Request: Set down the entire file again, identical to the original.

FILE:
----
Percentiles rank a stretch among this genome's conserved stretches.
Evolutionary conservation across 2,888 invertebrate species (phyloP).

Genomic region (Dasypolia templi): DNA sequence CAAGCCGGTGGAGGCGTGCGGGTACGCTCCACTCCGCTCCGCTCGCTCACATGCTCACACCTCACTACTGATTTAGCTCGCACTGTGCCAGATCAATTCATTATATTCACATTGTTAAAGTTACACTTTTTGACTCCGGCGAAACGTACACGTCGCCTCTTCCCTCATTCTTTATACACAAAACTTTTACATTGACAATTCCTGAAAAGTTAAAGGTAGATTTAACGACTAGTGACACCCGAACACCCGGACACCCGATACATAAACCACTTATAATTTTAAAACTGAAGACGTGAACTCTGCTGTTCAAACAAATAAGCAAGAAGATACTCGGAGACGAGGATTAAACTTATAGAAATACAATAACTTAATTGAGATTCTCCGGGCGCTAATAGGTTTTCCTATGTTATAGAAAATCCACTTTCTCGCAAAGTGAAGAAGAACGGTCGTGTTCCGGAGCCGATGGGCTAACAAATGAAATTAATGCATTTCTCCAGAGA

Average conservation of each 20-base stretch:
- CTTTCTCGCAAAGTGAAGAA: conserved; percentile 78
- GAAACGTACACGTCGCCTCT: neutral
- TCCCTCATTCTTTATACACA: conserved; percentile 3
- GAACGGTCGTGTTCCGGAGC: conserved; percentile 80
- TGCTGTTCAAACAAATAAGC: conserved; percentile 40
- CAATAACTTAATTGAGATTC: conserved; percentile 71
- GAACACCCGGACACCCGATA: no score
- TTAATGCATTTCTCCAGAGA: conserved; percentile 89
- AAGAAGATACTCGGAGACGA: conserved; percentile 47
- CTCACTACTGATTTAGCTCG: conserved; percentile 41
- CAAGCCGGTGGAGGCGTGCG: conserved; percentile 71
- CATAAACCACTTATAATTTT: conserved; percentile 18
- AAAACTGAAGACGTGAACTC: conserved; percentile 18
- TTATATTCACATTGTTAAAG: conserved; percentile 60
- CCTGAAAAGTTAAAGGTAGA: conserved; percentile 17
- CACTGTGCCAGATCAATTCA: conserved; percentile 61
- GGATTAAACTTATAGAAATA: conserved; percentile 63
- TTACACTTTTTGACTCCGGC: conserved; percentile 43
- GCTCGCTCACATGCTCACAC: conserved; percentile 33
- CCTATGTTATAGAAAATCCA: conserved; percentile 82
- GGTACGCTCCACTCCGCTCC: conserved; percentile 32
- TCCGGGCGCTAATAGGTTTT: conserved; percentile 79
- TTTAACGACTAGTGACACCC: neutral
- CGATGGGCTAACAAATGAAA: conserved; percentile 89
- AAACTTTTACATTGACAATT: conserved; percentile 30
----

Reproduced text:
Percentiles rank a stretch among this genome's conserved stretches.
Evolutionary conservation across 2,888 invertebrate species (phyloP).

Genomic region (Dasypolia templi): DNA sequence CAAGCCGGTGGAGGCGTGCGGGTACGCTCCACTCCGCTCCGCTCGCTCACATGCTCACACCTCACTACTGATTTAGCTCGCACTGTGCCAGATCAATTCATTATATTCACATTGTTAAAGTTACACTTTTTGACTCCGGCGAAACGTACACGTCGCCTCTTCCCTCATTCTTTATACACAAAACTTTTACATTGACAATTCCTGAAAAGTTAAAGGTAGATTTAACGACTAGTGACACCCGAACACCCGGACACCCGATACATAAACCACTTATAATTTTAAAACTGAAGACGTGAACTCTGCTGTTCAAACAAATAAGCAAGAAGATACTCGGAGACGAGGATTAAACTTATAGAAATACAATAACTTAATTGAGATTCTCCGGGCGCTAATAGGTTTTCCTATGTTATAGAAAATCCACTTTCTCGCAAAGTGAAGAAGAACGGTCGTGTTCCGGAGCCGATGGGCTAACAAATGAAATTAATGCATTTCTCCAGAGA

Average conservation of each 20-base stretch:
- CTTTCTCGCAAAGTGAAGAA: conserved; percentile 78
- GAAACGTACACGTCGCCTCT: neutral
- TCCCTCATTCTTTATACACA: conserved; percentile 3
- GAACGGTCGTGTTCCGGAGC: conserved; percentile 80
- TGCTGTTCAAACAAATAAGC: conserved; percentile 40
- CAATAACTTAATTGAGATTC: conserved; percentile 71
- GAACACCCGGACACCCGATA: no score
- TTAATGCATTTCTCCAGAGA: conserved; percentile 89
- AAGAAGATACTCGGAGACGA: conserved; percentile 47
- CTCACTACTGATTTAGCTCG: conserved; percentile 41
- CAAGCCGGTGGAGGCGTGCG: conserved; percentile 71
- CATAAACCACTTATAATTTT: conserved; percentile 18
- AAAACTGAAGACGTGAACTC: conserved; percentile 18
- TTATATTCACATTGTTAAAG: conserved; percentile 60
- CCTGAAAAGTTAAAGGTAGA: conserved; percentile 17
- CACTGTGCCAGATCAATTCA: conserved; percentile 61
- GGATTAAACTTATAGAAATA: conserved; percentile 63
- TTACACTTTTTGACTCCGGC: conserved; percentile 43
- GCTCGCTCACATGCTCACAC: conserved; percentile 33
- CCTATGTTATAGAAAATCCA: conserved; percentile 82
- GGTACGCTCCACTCCGCTCC: conserved; percentile 32
- TCCGGGCGCTAATAGGTTTT: conserved; percentile 79
- TTTAACGACTAGTGACACCC: neutral
- CGATGGGCTAACAAATGAAA: conserved; percentile 89
- AAACTTTTACATTGACAATT: conserved; percentile 30